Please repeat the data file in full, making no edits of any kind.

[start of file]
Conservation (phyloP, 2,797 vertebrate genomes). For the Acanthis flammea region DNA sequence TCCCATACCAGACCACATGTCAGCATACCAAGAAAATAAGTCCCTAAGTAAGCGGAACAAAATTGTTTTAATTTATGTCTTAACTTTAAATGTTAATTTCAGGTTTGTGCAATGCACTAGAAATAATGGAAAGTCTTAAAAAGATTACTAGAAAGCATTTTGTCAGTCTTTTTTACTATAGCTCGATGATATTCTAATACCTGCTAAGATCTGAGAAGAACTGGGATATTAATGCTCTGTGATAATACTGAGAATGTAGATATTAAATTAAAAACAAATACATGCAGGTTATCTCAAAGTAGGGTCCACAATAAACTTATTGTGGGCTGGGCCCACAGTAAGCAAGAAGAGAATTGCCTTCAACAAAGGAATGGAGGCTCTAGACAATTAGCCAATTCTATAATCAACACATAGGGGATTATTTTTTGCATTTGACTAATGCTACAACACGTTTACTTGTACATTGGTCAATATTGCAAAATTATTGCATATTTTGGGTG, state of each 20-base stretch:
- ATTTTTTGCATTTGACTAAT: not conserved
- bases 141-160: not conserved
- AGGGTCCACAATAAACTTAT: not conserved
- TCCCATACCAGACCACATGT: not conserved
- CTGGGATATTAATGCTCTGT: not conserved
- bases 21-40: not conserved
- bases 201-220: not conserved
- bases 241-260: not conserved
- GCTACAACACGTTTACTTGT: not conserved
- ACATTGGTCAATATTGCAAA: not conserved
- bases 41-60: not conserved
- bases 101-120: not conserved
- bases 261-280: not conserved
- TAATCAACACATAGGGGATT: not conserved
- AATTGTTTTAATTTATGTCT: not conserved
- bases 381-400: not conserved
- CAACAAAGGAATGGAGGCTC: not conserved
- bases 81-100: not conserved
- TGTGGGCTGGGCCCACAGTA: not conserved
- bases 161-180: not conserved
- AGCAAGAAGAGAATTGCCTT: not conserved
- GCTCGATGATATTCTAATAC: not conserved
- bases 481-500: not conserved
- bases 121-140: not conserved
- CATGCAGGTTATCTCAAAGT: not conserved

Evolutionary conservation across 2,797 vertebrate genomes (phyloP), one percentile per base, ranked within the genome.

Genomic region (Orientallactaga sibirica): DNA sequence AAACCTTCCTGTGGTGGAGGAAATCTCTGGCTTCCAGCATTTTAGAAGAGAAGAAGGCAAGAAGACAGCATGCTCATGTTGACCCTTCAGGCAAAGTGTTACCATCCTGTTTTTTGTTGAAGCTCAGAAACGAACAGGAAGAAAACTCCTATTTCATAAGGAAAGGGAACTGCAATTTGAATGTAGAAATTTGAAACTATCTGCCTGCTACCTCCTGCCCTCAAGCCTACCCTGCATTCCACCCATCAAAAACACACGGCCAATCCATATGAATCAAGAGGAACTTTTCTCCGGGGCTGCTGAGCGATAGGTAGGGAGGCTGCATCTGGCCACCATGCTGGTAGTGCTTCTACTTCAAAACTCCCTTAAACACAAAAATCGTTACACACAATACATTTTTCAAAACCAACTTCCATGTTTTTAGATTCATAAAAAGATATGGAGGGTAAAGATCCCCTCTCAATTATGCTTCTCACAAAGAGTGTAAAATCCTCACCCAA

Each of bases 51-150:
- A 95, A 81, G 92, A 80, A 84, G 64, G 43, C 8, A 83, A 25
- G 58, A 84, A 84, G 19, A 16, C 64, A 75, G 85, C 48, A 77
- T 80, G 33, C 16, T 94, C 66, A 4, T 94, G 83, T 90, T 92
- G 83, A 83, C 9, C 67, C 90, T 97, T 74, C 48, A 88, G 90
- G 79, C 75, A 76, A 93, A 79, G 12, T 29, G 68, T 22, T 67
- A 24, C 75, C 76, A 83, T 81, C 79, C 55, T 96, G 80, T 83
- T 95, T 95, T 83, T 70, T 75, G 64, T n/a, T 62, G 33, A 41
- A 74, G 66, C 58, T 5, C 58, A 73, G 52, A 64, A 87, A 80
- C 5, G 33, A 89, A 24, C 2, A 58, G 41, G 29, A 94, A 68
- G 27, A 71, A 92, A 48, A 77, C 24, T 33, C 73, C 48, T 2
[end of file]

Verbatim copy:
Conservation (phyloP, 2,797 vertebrate genomes). For the Acanthis flammea region DNA sequence TCCCATACCAGACCACATGTCAGCATACCAAGAAAATAAGTCCCTAAGTAAGCGGAACAAAATTGTTTTAATTTATGTCTTAACTTTAAATGTTAATTTCAGGTTTGTGCAATGCACTAGAAATAATGGAAAGTCTTAAAAAGATTACTAGAAAGCATTTTGTCAGTCTTTTTTACTATAGCTCGATGATATTCTAATACCTGCTAAGATCTGAGAAGAACTGGGATATTAATGCTCTGTGATAATACTGAGAATGTAGATATTAAATTAAAAACAAATACATGCAGGTTATCTCAAAGTAGGGTCCACAATAAACTTATTGTGGGCTGGGCCCACAGTAAGCAAGAAGAGAATTGCCTTCAACAAAGGAATGGAGGCTCTAGACAATTAGCCAATTCTATAATCAACACATAGGGGATTATTTTTTGCATTTGACTAATGCTACAACACGTTTACTTGTACATTGGTCAATATTGCAAAATTATTGCATATTTTGGGTG, state of each 20-base stretch:
- ATTTTTTGCATTTGACTAAT: not conserved
- bases 141-160: not conserved
- AGGGTCCACAATAAACTTAT: not conserved
- TCCCATACCAGACCACATGT: not conserved
- CTGGGATATTAATGCTCTGT: not conserved
- bases 21-40: not conserved
- bases 201-220: not conserved
- bases 241-260: not conserved
- GCTACAACACGTTTACTTGT: not conserved
- ACATTGGTCAATATTGCAAA: not conserved
- bases 41-60: not conserved
- bases 101-120: not conserved
- bases 261-280: not conserved
- TAATCAACACATAGGGGATT: not conserved
- AATTGTTTTAATTTATGTCT: not conserved
- bases 381-400: not conserved
- CAACAAAGGAATGGAGGCTC: not conserved
- bases 81-100: not conserved
- TGTGGGCTGGGCCCACAGTA: not conserved
- bases 161-180: not conserved
- AGCAAGAAGAGAATTGCCTT: not conserved
- GCTCGATGATATTCTAATAC: not conserved
- bases 481-500: not conserved
- bases 121-140: not conserved
- CATGCAGGTTATCTCAAAGT: not conserved

Evolutionary conservation across 2,797 vertebrate genomes (phyloP), one percentile per base, ranked within the genome.

Genomic region (Orientallactaga sibirica): DNA sequence AAACCTTCCTGTGGTGGAGGAAATCTCTGGCTTCCAGCATTTTAGAAGAGAAGAAGGCAAGAAGACAGCATGCTCATGTTGACCCTTCAGGCAAAGTGTTACCATCCTGTTTTTTGTTGAAGCTCAGAAACGAACAGGAAGAAAACTCCTATTTCATAAGGAAAGGGAACTGCAATTTGAATGTAGAAATTTGAAACTATCTGCCTGCTACCTCCTGCCCTCAAGCCTACCCTGCATTCCACCCATCAAAAACACACGGCCAATCCATATGAATCAAGAGGAACTTTTCTCCGGGGCTGCTGAGCGATAGGTAGGGAGGCTGCATCTGGCCACCATGCTGGTAGTGCTTCTACTTCAAAACTCCCTTAAACACAAAAATCGTTACACACAATACATTTTTCAAAACCAACTTCCATGTTTTTAGATTCATAAAAAGATATGGAGGGTAAAGATCCCCTCTCAATTATGCTTCTCACAAAGAGTGTAAAATCCTCACCCAA

Each of bases 51-150:
- A 95, A 81, G 92, A 80, A 84, G 64, G 43, C 8, A 83, A 25
- G 58, A 84, A 84, G 19, A 16, C 64, A 75, G 85, C 48, A 77
- T 80, G 33, C 16, T 94, C 66, A 4, T 94, G 83, T 90, T 92
- G 83, A 83, C 9, C 67, C 90, T 97, T 74, C 48, A 88, G 90
- G 79, C 75, A 76, A 93, A 79, G 12, T 29, G 68, T 22, T 67
- A 24, C 75, C 76, A 83, T 81, C 79, C 55, T 96, G 80, T 83
- T 95, T 95, T 83, T 70, T 75, G 64, T n/a, T 62, G 33, A 41
- A 74, G 66, C 58, T 5, C 58, A 73, G 52, A 64, A 87, A 80
- C 5, G 33, A 89, A 24, C 2, A 58, G 41, G 29, A 94, A 68
- G 27, A 71, A 92, A 48, A 77, C 24, T 33, C 73, C 48, T 2